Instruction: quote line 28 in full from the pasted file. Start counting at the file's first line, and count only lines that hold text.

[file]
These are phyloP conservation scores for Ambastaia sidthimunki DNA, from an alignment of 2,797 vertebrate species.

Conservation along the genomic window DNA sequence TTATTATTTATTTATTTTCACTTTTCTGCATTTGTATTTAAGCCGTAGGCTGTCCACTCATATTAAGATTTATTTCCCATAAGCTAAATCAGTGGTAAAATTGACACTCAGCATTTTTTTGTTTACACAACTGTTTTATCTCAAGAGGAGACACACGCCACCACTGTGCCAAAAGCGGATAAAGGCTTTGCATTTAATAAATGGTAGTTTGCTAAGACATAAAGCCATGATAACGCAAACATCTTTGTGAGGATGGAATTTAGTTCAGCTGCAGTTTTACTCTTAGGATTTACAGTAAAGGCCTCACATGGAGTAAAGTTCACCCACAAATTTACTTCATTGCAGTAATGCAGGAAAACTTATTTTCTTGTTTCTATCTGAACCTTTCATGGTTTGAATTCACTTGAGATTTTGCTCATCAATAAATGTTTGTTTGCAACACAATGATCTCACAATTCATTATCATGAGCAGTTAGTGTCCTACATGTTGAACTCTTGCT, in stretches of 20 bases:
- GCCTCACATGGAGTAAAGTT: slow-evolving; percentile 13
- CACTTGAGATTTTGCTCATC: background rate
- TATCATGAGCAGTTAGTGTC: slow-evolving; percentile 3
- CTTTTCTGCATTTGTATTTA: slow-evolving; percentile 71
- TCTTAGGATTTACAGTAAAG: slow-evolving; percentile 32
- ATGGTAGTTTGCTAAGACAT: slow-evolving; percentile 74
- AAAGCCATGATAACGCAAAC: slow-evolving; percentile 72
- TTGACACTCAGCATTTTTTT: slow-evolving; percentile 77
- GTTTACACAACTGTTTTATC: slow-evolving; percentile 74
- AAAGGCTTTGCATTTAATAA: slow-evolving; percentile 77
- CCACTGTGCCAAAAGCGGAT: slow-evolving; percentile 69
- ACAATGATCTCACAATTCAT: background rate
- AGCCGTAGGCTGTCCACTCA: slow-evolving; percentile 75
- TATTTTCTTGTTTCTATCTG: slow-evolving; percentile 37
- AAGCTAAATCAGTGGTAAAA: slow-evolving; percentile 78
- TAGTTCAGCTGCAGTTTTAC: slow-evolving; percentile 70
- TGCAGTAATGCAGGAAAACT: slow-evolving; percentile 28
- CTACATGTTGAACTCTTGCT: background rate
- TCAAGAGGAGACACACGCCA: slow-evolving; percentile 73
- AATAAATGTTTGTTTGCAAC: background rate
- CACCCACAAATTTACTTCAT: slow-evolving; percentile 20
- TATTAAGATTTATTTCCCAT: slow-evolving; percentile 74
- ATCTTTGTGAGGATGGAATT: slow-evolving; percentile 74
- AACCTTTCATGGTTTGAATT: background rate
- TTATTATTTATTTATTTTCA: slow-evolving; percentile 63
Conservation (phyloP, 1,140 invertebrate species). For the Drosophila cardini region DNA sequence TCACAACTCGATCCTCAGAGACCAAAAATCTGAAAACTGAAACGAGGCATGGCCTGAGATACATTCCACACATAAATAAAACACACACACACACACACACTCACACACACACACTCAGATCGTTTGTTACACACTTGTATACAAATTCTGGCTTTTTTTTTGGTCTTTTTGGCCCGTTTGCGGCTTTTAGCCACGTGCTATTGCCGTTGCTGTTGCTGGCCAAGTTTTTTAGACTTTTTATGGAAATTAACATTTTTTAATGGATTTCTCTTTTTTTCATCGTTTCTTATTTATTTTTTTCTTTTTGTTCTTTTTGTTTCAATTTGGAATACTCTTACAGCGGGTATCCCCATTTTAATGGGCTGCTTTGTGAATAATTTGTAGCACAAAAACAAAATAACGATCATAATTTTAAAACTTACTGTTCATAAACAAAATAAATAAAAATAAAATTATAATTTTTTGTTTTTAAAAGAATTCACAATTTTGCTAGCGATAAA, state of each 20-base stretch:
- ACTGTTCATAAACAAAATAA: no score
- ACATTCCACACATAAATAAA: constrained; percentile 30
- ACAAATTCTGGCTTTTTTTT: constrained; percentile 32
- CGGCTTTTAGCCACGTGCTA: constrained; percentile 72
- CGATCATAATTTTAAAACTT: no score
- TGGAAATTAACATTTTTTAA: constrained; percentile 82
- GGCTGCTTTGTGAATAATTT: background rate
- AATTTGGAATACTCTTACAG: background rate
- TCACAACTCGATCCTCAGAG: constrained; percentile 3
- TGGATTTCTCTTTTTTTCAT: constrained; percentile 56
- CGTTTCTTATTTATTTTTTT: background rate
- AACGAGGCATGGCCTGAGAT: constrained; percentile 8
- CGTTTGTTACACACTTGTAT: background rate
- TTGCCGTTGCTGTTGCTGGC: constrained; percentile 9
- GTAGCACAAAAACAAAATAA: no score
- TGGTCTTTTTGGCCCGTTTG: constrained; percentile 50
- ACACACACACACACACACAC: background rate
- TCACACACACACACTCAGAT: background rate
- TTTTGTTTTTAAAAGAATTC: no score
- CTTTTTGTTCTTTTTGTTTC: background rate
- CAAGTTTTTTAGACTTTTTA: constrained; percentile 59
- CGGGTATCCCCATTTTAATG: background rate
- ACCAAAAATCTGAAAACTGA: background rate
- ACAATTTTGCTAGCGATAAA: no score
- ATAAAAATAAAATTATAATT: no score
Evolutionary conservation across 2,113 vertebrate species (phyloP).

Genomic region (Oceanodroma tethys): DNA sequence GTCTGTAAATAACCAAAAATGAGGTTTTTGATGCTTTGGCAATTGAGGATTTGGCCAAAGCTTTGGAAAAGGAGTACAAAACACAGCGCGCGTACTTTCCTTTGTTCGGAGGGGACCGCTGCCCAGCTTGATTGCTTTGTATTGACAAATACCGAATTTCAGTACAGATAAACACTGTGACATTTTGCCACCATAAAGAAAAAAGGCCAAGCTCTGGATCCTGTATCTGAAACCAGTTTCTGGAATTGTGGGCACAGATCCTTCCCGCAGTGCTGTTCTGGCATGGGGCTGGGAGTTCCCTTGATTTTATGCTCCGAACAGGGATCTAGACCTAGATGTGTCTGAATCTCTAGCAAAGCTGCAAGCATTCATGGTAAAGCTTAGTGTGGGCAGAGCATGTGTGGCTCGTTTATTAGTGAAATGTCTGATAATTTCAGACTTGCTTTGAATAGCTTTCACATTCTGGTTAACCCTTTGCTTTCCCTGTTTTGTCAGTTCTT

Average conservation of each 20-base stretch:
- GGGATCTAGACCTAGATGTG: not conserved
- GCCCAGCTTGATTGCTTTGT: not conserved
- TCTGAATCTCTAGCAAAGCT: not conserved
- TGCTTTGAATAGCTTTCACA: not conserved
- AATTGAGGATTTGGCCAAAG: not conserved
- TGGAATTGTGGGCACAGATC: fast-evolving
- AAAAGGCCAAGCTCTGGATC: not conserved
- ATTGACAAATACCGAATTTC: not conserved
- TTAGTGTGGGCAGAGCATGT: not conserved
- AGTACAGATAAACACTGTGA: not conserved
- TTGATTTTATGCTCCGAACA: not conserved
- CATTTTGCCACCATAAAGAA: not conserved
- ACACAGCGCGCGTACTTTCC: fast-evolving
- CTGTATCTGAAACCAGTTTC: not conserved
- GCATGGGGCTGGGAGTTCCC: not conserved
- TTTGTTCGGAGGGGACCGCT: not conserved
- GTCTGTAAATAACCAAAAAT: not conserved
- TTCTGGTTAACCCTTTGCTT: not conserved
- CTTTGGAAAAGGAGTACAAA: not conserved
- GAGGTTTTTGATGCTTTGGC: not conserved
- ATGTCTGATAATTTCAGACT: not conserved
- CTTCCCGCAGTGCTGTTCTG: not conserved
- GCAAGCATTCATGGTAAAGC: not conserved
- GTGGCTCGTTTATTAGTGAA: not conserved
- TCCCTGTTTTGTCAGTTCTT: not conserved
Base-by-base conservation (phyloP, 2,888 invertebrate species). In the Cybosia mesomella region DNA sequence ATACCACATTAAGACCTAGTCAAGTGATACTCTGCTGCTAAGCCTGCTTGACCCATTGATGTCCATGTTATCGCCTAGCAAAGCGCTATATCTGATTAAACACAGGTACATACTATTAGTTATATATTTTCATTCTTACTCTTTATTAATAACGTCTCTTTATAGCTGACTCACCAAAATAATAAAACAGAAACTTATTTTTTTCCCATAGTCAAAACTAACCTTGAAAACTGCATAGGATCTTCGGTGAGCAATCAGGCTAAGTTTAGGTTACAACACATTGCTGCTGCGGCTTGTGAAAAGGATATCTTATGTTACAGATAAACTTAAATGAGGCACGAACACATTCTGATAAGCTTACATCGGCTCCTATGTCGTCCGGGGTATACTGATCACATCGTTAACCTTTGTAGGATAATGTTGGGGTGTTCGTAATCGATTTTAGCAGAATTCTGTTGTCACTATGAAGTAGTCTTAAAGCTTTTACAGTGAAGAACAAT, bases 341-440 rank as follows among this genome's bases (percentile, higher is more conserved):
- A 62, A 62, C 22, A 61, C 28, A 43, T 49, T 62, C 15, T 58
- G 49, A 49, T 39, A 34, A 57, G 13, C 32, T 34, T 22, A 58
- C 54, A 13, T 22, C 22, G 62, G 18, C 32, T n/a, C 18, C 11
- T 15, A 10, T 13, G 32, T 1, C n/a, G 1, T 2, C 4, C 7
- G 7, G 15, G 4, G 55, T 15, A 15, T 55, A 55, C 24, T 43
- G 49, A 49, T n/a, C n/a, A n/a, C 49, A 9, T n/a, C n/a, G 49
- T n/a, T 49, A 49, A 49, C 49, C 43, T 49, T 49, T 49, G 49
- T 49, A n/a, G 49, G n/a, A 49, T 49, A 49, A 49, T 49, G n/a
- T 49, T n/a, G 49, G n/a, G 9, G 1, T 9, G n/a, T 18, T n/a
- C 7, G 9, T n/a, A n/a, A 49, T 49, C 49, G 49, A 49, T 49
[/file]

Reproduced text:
Conservation (phyloP, 1,140 invertebrate species). For the Drosophila cardini region DNA sequence TCACAACTCGATCCTCAGAGACCAAAAATCTGAAAACTGAAACGAGGCATGGCCTGAGATACATTCCACACATAAATAAAACACACACACACACACACACTCACACACACACACTCAGATCGTTTGTTACACACTTGTATACAAATTCTGGCTTTTTTTTTGGTCTTTTTGGCCCGTTTGCGGCTTTTAGCCACGTGCTATTGCCGTTGCTGTTGCTGGCCAAGTTTTTTAGACTTTTTATGGAAATTAACATTTTTTAATGGATTTCTCTTTTTTTCATCGTTTCTTATTTATTTTTTTCTTTTTGTTCTTTTTGTTTCAATTTGGAATACTCTTACAGCGGGTATCCCCATTTTAATGGGCTGCTTTGTGAATAATTTGTAGCACAAAAACAAAATAACGATCATAATTTTAAAACTTACTGTTCATAAACAAAATAAATAAAAATAAAATTATAATTTTTTGTTTTTAAAAGAATTCACAATTTTGCTAGCGATAAA, state of each 20-base stretch: